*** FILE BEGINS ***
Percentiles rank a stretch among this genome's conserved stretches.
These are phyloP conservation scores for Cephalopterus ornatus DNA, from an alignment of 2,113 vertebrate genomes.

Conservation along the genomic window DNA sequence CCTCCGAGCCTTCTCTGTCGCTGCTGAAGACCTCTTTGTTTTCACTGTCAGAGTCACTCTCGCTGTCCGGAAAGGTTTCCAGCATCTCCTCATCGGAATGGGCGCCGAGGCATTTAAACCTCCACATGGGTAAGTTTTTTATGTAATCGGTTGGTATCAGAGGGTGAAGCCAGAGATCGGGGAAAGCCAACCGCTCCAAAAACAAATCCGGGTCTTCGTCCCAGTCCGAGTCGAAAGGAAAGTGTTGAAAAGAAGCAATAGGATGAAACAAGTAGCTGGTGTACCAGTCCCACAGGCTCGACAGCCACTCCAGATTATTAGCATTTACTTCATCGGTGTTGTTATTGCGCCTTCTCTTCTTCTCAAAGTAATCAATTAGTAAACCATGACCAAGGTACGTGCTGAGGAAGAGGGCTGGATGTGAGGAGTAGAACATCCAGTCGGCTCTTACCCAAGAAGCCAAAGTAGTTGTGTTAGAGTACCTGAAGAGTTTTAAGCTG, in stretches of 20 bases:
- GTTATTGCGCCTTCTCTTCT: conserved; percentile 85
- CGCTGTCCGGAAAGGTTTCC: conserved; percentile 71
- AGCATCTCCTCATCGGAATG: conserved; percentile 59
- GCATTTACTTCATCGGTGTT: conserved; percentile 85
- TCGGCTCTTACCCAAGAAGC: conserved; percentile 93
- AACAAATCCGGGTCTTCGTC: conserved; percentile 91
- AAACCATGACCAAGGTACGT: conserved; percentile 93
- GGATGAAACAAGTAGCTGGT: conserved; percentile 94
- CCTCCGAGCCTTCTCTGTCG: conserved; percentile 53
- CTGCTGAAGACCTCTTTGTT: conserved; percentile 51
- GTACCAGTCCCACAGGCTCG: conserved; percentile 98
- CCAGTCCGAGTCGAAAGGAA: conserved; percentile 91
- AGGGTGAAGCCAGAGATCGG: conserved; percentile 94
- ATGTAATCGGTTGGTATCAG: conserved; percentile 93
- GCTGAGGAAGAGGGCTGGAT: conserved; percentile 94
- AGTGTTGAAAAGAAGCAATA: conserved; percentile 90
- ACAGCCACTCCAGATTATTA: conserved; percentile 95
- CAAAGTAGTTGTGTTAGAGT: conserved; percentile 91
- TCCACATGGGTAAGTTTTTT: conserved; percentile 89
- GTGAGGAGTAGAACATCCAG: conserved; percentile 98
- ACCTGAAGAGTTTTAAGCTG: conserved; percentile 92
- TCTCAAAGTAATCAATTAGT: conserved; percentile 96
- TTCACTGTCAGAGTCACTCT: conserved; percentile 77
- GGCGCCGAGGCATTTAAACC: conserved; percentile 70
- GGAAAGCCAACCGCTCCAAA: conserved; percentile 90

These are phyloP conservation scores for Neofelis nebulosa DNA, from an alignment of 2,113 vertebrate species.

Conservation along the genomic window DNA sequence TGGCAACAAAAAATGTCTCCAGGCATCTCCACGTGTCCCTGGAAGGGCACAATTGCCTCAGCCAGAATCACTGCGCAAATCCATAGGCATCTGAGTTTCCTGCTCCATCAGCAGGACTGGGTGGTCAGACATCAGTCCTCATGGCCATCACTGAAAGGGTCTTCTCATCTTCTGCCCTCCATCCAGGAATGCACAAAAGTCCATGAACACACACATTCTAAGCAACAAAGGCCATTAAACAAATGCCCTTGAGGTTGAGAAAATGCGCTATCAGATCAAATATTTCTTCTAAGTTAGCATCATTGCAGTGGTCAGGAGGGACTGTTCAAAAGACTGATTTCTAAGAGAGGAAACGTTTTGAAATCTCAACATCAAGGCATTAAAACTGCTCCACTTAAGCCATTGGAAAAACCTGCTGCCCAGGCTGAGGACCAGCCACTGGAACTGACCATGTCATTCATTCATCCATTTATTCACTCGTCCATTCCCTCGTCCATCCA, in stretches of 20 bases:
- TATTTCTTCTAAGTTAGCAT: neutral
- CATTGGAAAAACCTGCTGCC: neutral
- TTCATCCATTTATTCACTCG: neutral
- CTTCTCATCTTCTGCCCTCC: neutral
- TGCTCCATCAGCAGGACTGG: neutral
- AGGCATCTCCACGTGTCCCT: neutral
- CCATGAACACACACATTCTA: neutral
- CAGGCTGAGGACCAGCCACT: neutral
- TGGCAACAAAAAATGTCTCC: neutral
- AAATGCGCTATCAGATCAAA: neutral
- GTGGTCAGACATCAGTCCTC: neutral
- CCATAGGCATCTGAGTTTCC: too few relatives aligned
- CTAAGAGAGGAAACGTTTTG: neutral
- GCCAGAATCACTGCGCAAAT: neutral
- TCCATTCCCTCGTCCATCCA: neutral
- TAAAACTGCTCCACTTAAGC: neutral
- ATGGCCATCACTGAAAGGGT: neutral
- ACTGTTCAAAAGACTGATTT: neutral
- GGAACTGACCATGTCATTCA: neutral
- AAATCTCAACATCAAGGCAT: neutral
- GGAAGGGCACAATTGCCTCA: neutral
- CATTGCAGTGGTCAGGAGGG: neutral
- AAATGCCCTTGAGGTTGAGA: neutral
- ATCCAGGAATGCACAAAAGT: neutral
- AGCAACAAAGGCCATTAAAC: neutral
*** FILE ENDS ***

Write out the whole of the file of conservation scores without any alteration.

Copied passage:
Percentiles rank a stretch among this genome's conserved stretches.
These are phyloP conservation scores for Cephalopterus ornatus DNA, from an alignment of 2,113 vertebrate genomes.

Conservation along the genomic window DNA sequence CCTCCGAGCCTTCTCTGTCGCTGCTGAAGACCTCTTTGTTTTCACTGTCAGAGTCACTCTCGCTGTCCGGAAAGGTTTCCAGCATCTCCTCATCGGAATGGGCGCCGAGGCATTTAAACCTCCACATGGGTAAGTTTTTTATGTAATCGGTTGGTATCAGAGGGTGAAGCCAGAGATCGGGGAAAGCCAACCGCTCCAAAAACAAATCCGGGTCTTCGTCCCAGTCCGAGTCGAAAGGAAAGTGTTGAAAAGAAGCAATAGGATGAAACAAGTAGCTGGTGTACCAGTCCCACAGGCTCGACAGCCACTCCAGATTATTAGCATTTACTTCATCGGTGTTGTTATTGCGCCTTCTCTTCTTCTCAAAGTAATCAATTAGTAAACCATGACCAAGGTACGTGCTGAGGAAGAGGGCTGGATGTGAGGAGTAGAACATCCAGTCGGCTCTTACCCAAGAAGCCAAAGTAGTTGTGTTAGAGTACCTGAAGAGTTTTAAGCTG, in stretches of 20 bases:
- GTTATTGCGCCTTCTCTTCT: conserved; percentile 85
- CGCTGTCCGGAAAGGTTTCC: conserved; percentile 71
- AGCATCTCCTCATCGGAATG: conserved; percentile 59
- GCATTTACTTCATCGGTGTT: conserved; percentile 85
- TCGGCTCTTACCCAAGAAGC: conserved; percentile 93
- AACAAATCCGGGTCTTCGTC: conserved; percentile 91
- AAACCATGACCAAGGTACGT: conserved; percentile 93
- GGATGAAACAAGTAGCTGGT: conserved; percentile 94
- CCTCCGAGCCTTCTCTGTCG: conserved; percentile 53
- CTGCTGAAGACCTCTTTGTT: conserved; percentile 51
- GTACCAGTCCCACAGGCTCG: conserved; percentile 98
- CCAGTCCGAGTCGAAAGGAA: conserved; percentile 91
- AGGGTGAAGCCAGAGATCGG: conserved; percentile 94
- ATGTAATCGGTTGGTATCAG: conserved; percentile 93
- GCTGAGGAAGAGGGCTGGAT: conserved; percentile 94
- AGTGTTGAAAAGAAGCAATA: conserved; percentile 90
- ACAGCCACTCCAGATTATTA: conserved; percentile 95
- CAAAGTAGTTGTGTTAGAGT: conserved; percentile 91
- TCCACATGGGTAAGTTTTTT: conserved; percentile 89
- GTGAGGAGTAGAACATCCAG: conserved; percentile 98
- ACCTGAAGAGTTTTAAGCTG: conserved; percentile 92
- TCTCAAAGTAATCAATTAGT: conserved; percentile 96
- TTCACTGTCAGAGTCACTCT: conserved; percentile 77
- GGCGCCGAGGCATTTAAACC: conserved; percentile 70
- GGAAAGCCAACCGCTCCAAA: conserved; percentile 90

These are phyloP conservation scores for Neofelis nebulosa DNA, from an alignment of 2,113 vertebrate species.

Conservation along the genomic window DNA sequence TGGCAACAAAAAATGTCTCCAGGCATCTCCACGTGTCCCTGGAAGGGCACAATTGCCTCAGCCAGAATCACTGCGCAAATCCATAGGCATCTGAGTTTCCTGCTCCATCAGCAGGACTGGGTGGTCAGACATCAGTCCTCATGGCCATCACTGAAAGGGTCTTCTCATCTTCTGCCCTCCATCCAGGAATGCACAAAAGTCCATGAACACACACATTCTAAGCAACAAAGGCCATTAAACAAATGCCCTTGAGGTTGAGAAAATGCGCTATCAGATCAAATATTTCTTCTAAGTTAGCATCATTGCAGTGGTCAGGAGGGACTGTTCAAAAGACTGATTTCTAAGAGAGGAAACGTTTTGAAATCTCAACATCAAGGCATTAAAACTGCTCCACTTAAGCCATTGGAAAAACCTGCTGCCCAGGCTGAGGACCAGCCACTGGAACTGACCATGTCATTCATTCATCCATTTATTCACTCGTCCATTCCCTCGTCCATCCA, in stretches of 20 bases:
- TATTTCTTCTAAGTTAGCAT: neutral
- CATTGGAAAAACCTGCTGCC: neutral
- TTCATCCATTTATTCACTCG: neutral
- CTTCTCATCTTCTGCCCTCC: neutral
- TGCTCCATCAGCAGGACTGG: neutral
- AGGCATCTCCACGTGTCCCT: neutral
- CCATGAACACACACATTCTA: neutral
- CAGGCTGAGGACCAGCCACT: neutral
- TGGCAACAAAAAATGTCTCC: neutral
- AAATGCGCTATCAGATCAAA: neutral
- GTGGTCAGACATCAGTCCTC: neutral
- CCATAGGCATCTGAGTTTCC: too few relatives aligned
- CTAAGAGAGGAAACGTTTTG: neutral
- GCCAGAATCACTGCGCAAAT: neutral
- TCCATTCCCTCGTCCATCCA: neutral
- TAAAACTGCTCCACTTAAGC: neutral
- ATGGCCATCACTGAAAGGGT: neutral
- ACTGTTCAAAAGACTGATTT: neutral
- GGAACTGACCATGTCATTCA: neutral
- AAATCTCAACATCAAGGCAT: neutral
- GGAAGGGCACAATTGCCTCA: neutral
- CATTGCAGTGGTCAGGAGGG: neutral
- AAATGCCCTTGAGGTTGAGA: neutral
- ATCCAGGAATGCACAAAAGT: neutral
- AGCAACAAAGGCCATTAAAC: neutral